Computers and mobile devices are fantastic. They are useful and fun, enhancing many everyday tasks and allowing us to achieve more out of every day when used properly. Just make sure though that you do a cost-benefit analysis when purchasing them. You may find you can get a lot more use out of your computers and mobile devices for a longer period than you might realise.
Watch FiST Chat 145: Lifecycles of Post-PC Devices for more on this topic.
A year after the controversial release of Windows 8, Microsoft has finally released an update in Windows 8.1 that addresses many, if not all of the issues raised by users in the initial release. The start button is back, although not all the way as there is no start menu. Transitions between the mobile and desktop interfaces are much smoother and better integrated. Overall responsiveness is better, and adjusting PC settings and the user interface is much easier and simpler to manage. You can even boot straight to the desktop now and never see the start screen ever again, unless you left-click on the start button by accident. The changes that have been included in this update should have been there in the beginning, and one can’t help but wonder how much better Windows 8 would have been received had many of the updates included in 8.1 had been part of that first release.
I’ve been using Windows since the early 90s, beginning with Windows 3.1. Back then, you didn’t have to run Windows to run a PC, and I only used it to access certain Microsoft applications like Word and Excel. I remember my Uncle, who was a keen tech enthusiast, describing it at the time as an elaborate menu system that you didn’t necessarily need. I remember running it as a parallel system, alongside DOS and also some jury-rigged visual user interface software that my Uncle provided that I could program myself. Those were the days of freedom when you could truly configure your computer in any way you wanted.
Fast forward to today and I really can’t be bothered doing any of that any more. It might just be I don’t have the time, or it might also have something to do with the fact that the tech giants have been slowly taking away the ability the tinker with their increasingly locked down systems, with the exception of Google’s offerings. Apple of course is the poster-child for the locked down system. I don’t think that’s necessarily a bad thing. After all, I want to spend my time these days being productive, not on tinkering with my systems on a constant basis.
So where does Microsoft and Windows fit in to all of this? Well, they have certainly progressed their flagship operating system since Windows 3.1. They made the graphical user interface mainstream with Windows 95, and for every release up until, and including, Windows 7, each system has been about refining and improving that basic concept. Windows 7 has been a highly successful operating system with both the general public and business. Between Windows XP and 7, they represent the zenith of Windows as a desktop operating system. Windows 7 however represents the last Windows desktop operating system. Yes, we still have the desktop, but it’s now become an app in a mobile OS called Windows 8.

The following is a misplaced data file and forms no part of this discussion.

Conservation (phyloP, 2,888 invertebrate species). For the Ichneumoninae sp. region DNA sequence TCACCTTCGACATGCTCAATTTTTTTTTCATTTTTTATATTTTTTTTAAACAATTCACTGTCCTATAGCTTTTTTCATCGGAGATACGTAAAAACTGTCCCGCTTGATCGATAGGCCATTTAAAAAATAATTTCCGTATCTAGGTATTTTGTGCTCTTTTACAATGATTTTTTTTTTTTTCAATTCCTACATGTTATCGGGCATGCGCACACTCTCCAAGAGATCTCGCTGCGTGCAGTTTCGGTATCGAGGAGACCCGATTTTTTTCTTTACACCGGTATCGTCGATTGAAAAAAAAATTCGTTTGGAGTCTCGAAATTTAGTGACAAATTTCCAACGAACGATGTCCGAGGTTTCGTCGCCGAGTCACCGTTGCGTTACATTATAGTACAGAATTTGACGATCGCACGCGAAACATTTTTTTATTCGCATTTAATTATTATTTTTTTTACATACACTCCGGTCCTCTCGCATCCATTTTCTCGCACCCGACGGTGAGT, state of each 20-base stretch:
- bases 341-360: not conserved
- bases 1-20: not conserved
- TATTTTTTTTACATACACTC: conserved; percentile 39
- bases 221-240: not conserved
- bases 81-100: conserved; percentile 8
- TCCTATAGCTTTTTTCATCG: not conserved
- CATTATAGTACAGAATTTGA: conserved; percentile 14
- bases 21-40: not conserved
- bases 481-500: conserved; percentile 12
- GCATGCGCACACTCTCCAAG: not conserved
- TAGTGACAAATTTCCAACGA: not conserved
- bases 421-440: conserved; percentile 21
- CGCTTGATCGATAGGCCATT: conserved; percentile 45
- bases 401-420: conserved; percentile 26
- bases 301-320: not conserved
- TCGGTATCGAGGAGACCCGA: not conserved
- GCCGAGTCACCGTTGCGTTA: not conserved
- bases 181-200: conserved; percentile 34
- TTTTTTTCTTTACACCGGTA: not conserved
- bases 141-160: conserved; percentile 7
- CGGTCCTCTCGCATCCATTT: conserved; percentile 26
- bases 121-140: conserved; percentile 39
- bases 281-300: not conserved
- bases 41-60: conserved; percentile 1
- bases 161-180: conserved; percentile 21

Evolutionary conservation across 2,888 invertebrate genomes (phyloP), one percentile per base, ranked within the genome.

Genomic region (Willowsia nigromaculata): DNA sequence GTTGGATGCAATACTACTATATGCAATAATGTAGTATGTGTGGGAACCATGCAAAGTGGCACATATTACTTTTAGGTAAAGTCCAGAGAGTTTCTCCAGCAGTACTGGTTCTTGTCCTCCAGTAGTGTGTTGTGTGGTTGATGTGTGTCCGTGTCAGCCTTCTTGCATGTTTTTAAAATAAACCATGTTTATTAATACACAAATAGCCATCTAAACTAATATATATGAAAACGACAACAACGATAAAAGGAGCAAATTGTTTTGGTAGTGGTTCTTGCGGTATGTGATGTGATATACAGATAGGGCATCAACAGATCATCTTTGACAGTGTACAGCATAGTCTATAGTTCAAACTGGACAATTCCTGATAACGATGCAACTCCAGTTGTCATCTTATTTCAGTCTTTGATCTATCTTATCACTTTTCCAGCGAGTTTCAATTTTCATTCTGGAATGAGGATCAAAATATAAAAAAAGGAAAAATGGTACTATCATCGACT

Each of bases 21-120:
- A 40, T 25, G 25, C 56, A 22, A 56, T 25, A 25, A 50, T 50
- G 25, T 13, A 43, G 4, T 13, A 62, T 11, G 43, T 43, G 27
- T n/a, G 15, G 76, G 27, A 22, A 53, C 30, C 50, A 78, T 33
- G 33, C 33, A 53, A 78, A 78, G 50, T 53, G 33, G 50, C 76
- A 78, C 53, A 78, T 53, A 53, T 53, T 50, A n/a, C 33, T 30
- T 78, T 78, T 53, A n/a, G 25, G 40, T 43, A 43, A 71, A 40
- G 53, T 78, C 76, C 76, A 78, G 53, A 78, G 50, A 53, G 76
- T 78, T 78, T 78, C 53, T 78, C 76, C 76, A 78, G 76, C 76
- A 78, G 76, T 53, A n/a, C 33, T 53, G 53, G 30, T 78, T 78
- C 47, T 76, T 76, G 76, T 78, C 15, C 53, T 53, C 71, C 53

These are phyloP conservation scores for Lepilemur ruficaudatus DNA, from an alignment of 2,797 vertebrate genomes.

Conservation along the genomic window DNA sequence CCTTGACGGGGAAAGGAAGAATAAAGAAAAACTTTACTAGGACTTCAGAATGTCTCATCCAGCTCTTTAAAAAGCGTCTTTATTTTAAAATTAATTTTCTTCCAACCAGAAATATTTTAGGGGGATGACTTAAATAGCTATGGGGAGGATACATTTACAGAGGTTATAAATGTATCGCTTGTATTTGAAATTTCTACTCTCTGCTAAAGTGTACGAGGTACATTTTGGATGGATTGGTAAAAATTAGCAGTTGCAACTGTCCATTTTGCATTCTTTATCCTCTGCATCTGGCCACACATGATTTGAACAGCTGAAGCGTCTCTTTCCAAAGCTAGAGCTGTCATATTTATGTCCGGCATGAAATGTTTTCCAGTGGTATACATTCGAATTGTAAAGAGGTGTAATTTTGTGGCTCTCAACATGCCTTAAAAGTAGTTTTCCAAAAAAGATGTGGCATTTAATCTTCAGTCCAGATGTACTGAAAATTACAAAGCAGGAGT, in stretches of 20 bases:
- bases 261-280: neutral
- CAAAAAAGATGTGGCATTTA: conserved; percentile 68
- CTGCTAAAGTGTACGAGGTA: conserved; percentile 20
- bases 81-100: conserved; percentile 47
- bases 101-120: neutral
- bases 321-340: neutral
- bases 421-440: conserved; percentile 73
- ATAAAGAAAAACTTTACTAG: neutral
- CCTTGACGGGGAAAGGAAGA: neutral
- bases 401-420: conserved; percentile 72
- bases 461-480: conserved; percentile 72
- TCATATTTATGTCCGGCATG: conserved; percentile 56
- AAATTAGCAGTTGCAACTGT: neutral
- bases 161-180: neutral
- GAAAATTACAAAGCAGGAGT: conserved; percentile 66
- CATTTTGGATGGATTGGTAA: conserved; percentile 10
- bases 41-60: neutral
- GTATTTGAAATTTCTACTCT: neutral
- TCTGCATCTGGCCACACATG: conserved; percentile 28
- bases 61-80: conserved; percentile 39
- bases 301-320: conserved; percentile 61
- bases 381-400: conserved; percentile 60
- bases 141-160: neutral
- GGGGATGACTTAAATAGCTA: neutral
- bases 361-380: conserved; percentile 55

Microsoft clearly has a problem in its marketing strategy for Windows 8, beginning with its name. Windows 8 sounds like a continuation of previous versions of Windows when it actually isn’t. Yes, it has a desktop environment, but it’s an app within the newly designed modern user interface which closely resembles the Windows Phone operating system of tiles and full screen apps. And the only reason the desktop is still there is because the users demand it. You could easily see that at some point down the road, Microsoft may want to dispense with the desktop altogether; but that’s a story for another time.
On the other hand, you can see why they called it “Windows 8”; they needed all of their customers to recognise it as the next upgrade to Windows, and thus continue to pay and use the software. The problem was that it was so jarring in its changes that the new OS effectively alienated the customer base. Windows 8 is a decent operating system, it just copped bad press because Microsoft didn’t explain its strategy behind the changes. It was a case of Microsoft dumping the changes on the public without enough warning, and the rest wrote itself: “Where’s the start menu?”, “Why don’t I see the desktop straight away?”, “Why is the command for shutting down the computer not visually obvious?”… and so on.